Hearing patients loud and clear: How grasping communication preferences builds trust & loyalty

Delivering a remarkable patient experience is a top priority for providers.

When it comes to engagement, however, patient preferences can be surprising. Understanding preferences is the foundation for driving the experiences each patient craves.

Every few years, RevSpring surveys approximately 1,000 U.S. patients to better understand how they are interacting with their healthcare providers, what they prefer and where opportunities exist for improvement. The participants represent a broad range of demographic characteristics and have participated in routine provider visits, specialty visits and hospitalizations. The scope of this year's survey covered the full patient experience.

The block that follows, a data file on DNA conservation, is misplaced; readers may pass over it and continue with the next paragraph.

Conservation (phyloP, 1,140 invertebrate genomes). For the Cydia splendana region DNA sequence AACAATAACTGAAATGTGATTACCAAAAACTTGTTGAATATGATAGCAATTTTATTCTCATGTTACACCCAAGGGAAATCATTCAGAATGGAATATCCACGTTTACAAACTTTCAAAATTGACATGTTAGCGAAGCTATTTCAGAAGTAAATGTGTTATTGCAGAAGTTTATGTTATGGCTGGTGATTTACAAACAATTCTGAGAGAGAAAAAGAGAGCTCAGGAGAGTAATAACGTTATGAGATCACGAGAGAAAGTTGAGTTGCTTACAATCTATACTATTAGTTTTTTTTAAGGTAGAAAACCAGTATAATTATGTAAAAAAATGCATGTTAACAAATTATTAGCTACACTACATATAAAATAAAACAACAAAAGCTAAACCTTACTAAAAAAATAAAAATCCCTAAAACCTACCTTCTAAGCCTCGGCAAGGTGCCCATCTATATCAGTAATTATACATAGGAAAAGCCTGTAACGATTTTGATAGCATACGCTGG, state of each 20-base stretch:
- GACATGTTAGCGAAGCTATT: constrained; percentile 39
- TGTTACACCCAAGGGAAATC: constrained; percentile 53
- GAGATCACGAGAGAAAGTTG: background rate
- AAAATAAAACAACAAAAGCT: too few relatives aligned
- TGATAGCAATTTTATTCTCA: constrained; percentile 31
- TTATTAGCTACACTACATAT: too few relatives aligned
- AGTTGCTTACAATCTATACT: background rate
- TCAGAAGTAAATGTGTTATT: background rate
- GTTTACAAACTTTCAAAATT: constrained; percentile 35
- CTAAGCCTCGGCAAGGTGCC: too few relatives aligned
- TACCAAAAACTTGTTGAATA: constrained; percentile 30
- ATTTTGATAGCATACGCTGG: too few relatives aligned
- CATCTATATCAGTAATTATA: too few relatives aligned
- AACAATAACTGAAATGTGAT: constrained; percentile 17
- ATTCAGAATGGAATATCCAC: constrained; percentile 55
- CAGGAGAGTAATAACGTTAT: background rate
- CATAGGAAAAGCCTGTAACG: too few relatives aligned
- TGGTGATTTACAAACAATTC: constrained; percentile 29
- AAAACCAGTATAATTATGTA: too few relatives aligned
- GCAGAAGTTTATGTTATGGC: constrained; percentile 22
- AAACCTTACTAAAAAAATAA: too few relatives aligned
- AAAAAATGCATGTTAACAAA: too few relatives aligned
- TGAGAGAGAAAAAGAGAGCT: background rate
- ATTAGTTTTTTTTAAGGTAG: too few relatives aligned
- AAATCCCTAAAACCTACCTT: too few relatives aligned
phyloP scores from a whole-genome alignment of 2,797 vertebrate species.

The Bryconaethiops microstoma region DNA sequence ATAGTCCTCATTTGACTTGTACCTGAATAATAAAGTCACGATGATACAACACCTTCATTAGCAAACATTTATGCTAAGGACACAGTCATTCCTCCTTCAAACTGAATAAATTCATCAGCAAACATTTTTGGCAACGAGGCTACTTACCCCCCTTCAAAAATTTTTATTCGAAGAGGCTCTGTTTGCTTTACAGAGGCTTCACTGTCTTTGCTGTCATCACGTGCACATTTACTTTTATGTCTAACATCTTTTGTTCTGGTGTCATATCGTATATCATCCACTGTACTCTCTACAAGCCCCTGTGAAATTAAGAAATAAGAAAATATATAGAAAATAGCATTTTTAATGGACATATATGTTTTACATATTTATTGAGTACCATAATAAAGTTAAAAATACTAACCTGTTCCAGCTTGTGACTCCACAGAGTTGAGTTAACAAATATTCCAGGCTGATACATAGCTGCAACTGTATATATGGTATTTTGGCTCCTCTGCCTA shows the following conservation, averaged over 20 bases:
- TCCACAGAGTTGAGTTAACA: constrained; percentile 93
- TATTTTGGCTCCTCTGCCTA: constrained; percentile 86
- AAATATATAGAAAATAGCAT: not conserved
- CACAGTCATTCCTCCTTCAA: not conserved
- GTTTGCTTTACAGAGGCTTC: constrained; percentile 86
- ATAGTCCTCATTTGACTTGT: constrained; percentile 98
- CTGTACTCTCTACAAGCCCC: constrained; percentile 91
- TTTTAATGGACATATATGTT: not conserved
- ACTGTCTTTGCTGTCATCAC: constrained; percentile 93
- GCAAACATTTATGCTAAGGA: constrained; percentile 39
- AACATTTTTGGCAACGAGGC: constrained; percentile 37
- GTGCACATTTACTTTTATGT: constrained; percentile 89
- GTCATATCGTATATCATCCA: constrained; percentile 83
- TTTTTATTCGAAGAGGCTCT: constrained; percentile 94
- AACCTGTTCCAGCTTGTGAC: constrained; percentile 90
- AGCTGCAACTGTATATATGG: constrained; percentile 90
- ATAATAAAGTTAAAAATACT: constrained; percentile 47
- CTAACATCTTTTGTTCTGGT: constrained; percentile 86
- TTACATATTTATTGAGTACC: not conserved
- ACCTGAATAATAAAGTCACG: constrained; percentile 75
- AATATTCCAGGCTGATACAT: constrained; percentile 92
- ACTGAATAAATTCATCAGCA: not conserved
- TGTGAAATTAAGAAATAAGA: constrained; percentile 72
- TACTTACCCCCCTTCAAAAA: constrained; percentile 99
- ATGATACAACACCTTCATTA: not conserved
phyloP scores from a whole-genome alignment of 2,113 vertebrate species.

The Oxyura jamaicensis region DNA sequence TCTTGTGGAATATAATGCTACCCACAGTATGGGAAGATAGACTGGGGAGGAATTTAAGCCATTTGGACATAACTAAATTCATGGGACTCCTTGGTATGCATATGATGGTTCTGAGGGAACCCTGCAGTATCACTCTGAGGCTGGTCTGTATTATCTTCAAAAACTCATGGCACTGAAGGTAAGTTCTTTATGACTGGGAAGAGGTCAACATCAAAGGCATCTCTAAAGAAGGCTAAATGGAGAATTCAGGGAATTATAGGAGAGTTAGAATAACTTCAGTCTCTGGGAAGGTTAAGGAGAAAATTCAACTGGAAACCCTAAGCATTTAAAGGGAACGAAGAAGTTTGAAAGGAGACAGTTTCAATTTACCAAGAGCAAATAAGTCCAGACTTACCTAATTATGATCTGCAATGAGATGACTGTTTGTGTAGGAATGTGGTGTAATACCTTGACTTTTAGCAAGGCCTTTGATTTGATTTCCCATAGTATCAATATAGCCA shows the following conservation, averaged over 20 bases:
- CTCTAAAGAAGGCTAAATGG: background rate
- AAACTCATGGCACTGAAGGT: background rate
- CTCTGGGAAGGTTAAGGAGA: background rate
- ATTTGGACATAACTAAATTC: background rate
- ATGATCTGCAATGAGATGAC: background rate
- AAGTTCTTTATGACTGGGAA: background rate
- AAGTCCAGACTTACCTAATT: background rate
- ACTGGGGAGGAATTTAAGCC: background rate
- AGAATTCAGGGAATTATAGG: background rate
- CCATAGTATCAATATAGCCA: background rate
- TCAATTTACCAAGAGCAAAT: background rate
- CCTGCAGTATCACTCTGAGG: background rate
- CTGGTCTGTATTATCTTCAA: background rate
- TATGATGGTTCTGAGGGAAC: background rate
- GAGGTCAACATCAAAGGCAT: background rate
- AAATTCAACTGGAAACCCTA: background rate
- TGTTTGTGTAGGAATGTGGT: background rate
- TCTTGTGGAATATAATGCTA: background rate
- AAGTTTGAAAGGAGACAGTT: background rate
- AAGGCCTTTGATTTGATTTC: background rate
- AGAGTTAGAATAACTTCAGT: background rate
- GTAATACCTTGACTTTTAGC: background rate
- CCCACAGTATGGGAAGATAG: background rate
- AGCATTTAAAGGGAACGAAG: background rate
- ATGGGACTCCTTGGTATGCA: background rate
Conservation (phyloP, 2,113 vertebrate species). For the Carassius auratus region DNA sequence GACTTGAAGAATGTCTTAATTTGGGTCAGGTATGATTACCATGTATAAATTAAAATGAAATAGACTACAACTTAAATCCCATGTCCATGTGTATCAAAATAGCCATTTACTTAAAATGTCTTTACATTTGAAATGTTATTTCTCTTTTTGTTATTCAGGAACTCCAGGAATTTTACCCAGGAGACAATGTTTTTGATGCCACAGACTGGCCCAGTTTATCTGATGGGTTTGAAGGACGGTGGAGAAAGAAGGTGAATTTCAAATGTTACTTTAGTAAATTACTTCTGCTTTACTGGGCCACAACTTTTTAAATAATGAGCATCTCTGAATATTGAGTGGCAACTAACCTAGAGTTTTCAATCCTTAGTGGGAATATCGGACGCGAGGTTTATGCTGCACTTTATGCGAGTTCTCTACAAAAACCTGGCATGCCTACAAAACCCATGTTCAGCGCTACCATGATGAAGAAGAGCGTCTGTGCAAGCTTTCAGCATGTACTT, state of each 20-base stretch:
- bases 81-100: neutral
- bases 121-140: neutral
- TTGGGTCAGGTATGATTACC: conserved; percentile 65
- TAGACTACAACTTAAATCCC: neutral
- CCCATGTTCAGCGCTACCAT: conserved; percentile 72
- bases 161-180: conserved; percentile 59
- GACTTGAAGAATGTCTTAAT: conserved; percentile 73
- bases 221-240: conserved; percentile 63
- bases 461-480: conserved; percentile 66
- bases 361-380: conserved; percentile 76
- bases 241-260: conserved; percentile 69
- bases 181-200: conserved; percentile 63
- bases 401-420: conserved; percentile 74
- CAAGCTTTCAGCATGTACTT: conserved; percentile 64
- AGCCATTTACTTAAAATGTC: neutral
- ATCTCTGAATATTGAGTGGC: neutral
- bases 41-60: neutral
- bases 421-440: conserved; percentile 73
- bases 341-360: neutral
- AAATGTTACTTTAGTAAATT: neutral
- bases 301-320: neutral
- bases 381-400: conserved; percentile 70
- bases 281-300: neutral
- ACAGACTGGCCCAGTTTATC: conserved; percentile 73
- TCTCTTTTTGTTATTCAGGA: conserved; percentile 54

To learn about the survey results and relevant insights for providers, Becker's Healthcare spoke with two experts from RevSpring: Kristen Jacobsen, vice president of marketing and product management, and Kyle Brandt, product marketing specialist. Here are some of their thoughts.

Communication plays a central role in patient trust and loyalty

The link between listening to patients and patient trust can't be ignored. Eighty-one percent of survey participants agreed they are more likely to trust a provider that communicates through the patient's preferred channels. 

"Paying attention to patient preferences is a no-brainer," Mr. Brandt said. "Equally important is making sure that patients know you are listening to and following through on their desires."